Secondary Lymphoid Organs Are Important But Not Absolutely Required for Allograft Responses


Corresponding author: Maria-Luisa Alegre,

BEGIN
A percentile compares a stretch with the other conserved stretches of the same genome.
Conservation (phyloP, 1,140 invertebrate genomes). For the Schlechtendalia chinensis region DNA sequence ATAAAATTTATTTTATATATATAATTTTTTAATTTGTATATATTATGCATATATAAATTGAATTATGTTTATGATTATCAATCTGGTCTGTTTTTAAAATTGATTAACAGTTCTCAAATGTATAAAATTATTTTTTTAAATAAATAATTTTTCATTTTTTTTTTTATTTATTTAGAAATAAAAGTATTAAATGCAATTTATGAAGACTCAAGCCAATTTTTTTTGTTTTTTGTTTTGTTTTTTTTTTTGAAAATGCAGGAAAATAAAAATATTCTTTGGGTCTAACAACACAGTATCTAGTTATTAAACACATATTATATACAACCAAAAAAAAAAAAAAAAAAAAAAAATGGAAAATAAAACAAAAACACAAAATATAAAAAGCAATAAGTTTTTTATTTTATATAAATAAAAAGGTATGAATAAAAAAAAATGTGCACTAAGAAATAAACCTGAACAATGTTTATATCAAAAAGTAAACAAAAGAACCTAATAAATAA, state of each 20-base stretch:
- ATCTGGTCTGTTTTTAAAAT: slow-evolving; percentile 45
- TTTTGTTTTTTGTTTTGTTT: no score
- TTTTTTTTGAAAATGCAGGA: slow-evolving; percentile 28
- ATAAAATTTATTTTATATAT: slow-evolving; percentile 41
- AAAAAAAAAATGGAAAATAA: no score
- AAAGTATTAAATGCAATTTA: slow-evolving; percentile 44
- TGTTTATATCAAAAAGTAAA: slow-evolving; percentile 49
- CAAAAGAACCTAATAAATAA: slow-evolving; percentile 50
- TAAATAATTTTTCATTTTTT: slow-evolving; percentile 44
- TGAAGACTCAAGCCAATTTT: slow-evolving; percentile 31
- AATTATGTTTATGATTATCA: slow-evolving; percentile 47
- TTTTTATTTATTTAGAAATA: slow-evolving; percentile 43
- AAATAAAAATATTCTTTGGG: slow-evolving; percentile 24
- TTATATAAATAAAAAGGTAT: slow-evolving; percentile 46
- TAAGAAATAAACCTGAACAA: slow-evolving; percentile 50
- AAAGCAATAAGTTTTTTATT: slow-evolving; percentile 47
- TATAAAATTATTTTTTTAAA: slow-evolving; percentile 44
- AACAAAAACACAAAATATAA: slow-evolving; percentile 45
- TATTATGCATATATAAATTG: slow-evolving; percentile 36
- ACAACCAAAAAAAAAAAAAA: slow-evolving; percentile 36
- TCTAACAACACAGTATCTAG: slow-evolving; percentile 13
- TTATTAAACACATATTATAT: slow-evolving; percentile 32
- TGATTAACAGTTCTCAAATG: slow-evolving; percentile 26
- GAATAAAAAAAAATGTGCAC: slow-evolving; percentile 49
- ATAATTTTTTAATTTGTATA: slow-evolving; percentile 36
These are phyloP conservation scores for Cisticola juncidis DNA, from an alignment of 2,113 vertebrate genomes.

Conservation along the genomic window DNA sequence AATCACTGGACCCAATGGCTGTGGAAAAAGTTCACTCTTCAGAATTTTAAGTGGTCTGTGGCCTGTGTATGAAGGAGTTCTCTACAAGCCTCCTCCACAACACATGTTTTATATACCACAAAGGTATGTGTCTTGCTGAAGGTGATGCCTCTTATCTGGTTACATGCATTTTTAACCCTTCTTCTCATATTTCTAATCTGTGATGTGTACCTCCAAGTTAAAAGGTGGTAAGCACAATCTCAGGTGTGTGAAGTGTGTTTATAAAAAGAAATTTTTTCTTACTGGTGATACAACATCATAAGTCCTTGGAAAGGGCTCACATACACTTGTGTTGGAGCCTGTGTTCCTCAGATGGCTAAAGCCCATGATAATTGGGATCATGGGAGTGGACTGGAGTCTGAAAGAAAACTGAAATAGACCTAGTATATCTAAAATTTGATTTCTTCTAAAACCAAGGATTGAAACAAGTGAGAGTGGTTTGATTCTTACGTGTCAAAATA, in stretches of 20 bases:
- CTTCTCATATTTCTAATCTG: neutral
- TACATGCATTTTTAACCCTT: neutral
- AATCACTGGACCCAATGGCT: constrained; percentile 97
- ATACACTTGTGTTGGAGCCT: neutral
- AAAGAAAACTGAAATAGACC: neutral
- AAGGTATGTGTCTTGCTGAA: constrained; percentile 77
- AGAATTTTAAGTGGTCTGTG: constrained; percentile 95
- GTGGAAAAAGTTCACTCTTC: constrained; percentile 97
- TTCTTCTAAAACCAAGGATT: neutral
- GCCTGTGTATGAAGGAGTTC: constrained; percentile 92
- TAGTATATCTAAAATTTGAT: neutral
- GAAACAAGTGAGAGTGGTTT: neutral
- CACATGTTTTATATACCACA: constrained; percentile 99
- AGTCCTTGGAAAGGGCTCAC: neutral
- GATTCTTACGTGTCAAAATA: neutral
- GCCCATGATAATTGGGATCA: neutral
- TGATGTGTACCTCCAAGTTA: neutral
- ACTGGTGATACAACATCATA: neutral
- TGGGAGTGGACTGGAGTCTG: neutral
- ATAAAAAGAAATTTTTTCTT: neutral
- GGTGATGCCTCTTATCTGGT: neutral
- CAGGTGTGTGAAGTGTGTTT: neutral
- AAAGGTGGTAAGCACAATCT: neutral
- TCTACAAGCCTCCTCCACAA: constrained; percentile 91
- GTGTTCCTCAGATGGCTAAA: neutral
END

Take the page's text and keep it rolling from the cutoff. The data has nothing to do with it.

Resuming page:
The role of secondary lymphoid organs in adaptive immune responses following transplantation is controversial. To examine the requirement for peripheral lymphoid organs in mounting immune responses to transplantation antigens, lymphotoxin α-deficient (LTα–/–) and LTβ-receptor-deficient (LTβR–/–) mice that lack lymph nodes and Peyer's patches were used as recipients of fully allogeneic heart and skin grafts. Splenectomized LTα–/– and LTβR–/– mice effectively rejected skin and cardiac allografts, although with delayed kinetics when compared with wild-type controls. In addition, initial skin allograft challenge in splenectomized LTβR–/– mice resulted in accelerated rejection of subsequent donor cardiac allografts when compared with heart rejection in nonsensitized controls. Thus, although peripheral lymphoid organs play an important role in allowing allograft responses to occur, they do not appear to be absolutely required for either acute allograft rejection, or T-cell priming. These results suggest that immunologic events capable of leading to allograft rejection can successfully occur at sites other than classical secondary lymphoid organs.